What brands should know about engaging ‘Nex Gen’ fans on social media

Social media’s place in the world of sports media has been well established for quite some time. From content creation to engagement, advertising to live sporting events streaming on Twitter and YouTube, these platforms have asserted themselves in the industry, and the possibilities of what may lie ahead in the future appear limitless.

Still, despite the significant impact we know that social media has had, it’s always difficult to quantify exactly how important it is.

But stats from Media Chain last week suggest that young sports fans are now interacting with coverage nearly as often on social media as they are via television. Moreover, in some respects, social platforms have in fact surpassed sports media in television when it comes to the younger demographics.

According to data provided by Media Chain, 48% of Millenial and Gen Z sports fans turn to YouTube to consume their sports content rather than TV, and 77% also say they follow at least one YouTube fan channel. An even larger number of those who fit into the Millennial and Gen Z groups – 64% – say they choose to take in sports coverage on social as a whole over TV. Even when it comes to sports news, 52% find breaking news and team updates to be more engaging on social media than on the websites of traditional publishers, newspapers and broadcasters.

Yet those headline numbers, while maybe surprising in their scope, will still probably come as no surprise to anyone who has been paying attention. What truly is striking, though, is not that young fans are engaging with sports content via social media, but rather how they are interacting and what tendencies they tend to show while they do – because from here we can infer best practices.

About a third of young fans between the two demographics above say that they watch stories at the top of a feed before moving on and scrolling down the newsfeed itself on a given platform. Based on this information, Media Chain suggest that brands working heavily on Instagram should be putting a third of their budget toward stories that will feature at the top of an interface rather than posts that will appear in the middle of a newsfeed.

The numbers also suggest that young fans, unsurprisingly, place a high priority on speed; 57% say they would prefer to watch goals as soon as possible on social media rather than waiting later for broadcast quality coverage on television channels like Sky, BT or BBC’s Match of the Day. Immediacy, and providing users with the ability to catch up with the moment in seconds, has now taken precedence over content quality in many cases, as potentially pirated, grainy footage is seeded across social media platforms before the broadcaster has put them on their own feed – if indeed it ever does.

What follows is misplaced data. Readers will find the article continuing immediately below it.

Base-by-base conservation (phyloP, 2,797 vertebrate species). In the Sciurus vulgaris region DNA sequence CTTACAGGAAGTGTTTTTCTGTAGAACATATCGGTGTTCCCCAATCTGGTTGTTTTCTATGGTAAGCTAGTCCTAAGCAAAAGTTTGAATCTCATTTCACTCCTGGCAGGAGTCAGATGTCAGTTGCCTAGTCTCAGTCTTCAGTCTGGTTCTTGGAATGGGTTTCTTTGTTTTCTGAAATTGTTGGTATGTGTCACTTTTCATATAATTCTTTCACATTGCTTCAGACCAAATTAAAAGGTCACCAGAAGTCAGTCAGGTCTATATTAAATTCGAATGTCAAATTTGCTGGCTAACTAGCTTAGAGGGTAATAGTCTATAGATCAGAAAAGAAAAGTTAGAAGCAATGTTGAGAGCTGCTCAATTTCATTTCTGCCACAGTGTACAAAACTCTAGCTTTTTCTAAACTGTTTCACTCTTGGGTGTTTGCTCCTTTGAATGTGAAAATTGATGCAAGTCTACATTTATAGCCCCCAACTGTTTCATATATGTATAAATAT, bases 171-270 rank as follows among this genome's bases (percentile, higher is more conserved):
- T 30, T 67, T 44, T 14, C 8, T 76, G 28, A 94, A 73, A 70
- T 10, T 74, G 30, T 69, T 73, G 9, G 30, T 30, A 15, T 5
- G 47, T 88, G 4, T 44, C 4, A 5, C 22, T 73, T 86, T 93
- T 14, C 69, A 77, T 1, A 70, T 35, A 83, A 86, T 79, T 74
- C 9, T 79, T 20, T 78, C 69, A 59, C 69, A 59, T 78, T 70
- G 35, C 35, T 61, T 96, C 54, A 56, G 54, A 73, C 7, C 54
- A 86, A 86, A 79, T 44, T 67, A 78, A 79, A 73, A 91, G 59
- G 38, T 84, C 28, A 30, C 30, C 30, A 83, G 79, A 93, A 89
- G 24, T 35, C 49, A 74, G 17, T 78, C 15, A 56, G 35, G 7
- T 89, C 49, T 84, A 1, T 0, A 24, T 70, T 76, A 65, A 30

As powerful as social media brands have become within the sports industry and all the success they still have the opportunity to achieve, it’s crucial for them to also understand what fans from these two generations don’t like and work to avoid them.

According to young fans, the most important component on social media is for the brands they follow to offer content they simply can’t find elsewhere. In turn, when brands recycle stale posts and videos from other websites and platforms, they risk pushing those fans away toward their competition. And unlike fans from older generations, who prefer brands that create content featuring offers and discounts, Millenial and Gen Z fans tend to prefer brands that makes them laugh instead, making it all the more important to prize clever and funny content above stale reposts or news updates.

“The next-gen fan is complex and they want to be spoken to on their terms. The social landscape in football is diverse and every set of fans are different cross-platform.” Says Richard Johnson, Media Chain’s Head of Sport. “To create a great marketing strategy in the sports space, brands must get out of their comfort zones and adapt to what fans are actually demanding from their social networks. The fundamentals of marketing remain the same. Brands simply need to understand that in order to take a truly social-first approach, they need to think fans first.”

Above all else, it’s important to note that this generation of fan is far more inclined to offer up an opinion when they aren’t pleased with the content they’re receiving than others in the past.

More than 60% of young fans admit that they’re more likely to share negative takes on a brand’s online activity, and it doesn’t take much more than a trip to a comment section to find out what those opinions tend to look like. It’s key for brands to keep a pulse on what their followers want and how they’re reacting to the content they’re producing – especially as so-called ‘dark social’ platforms like Whatsapp, where these interactions can’t be measured, means the proportion of negative sharing might be even larger.

What is made most clear by this data is that social media is no longer just has a space in the sports industry, but is in fact an integral part of it – one that sports media brands must take seriously.

Social has the ability to catapult a brand a team or a league, but with a rather particular generation of fans in the driver’s seat, it can also turn negative at a rapid pace

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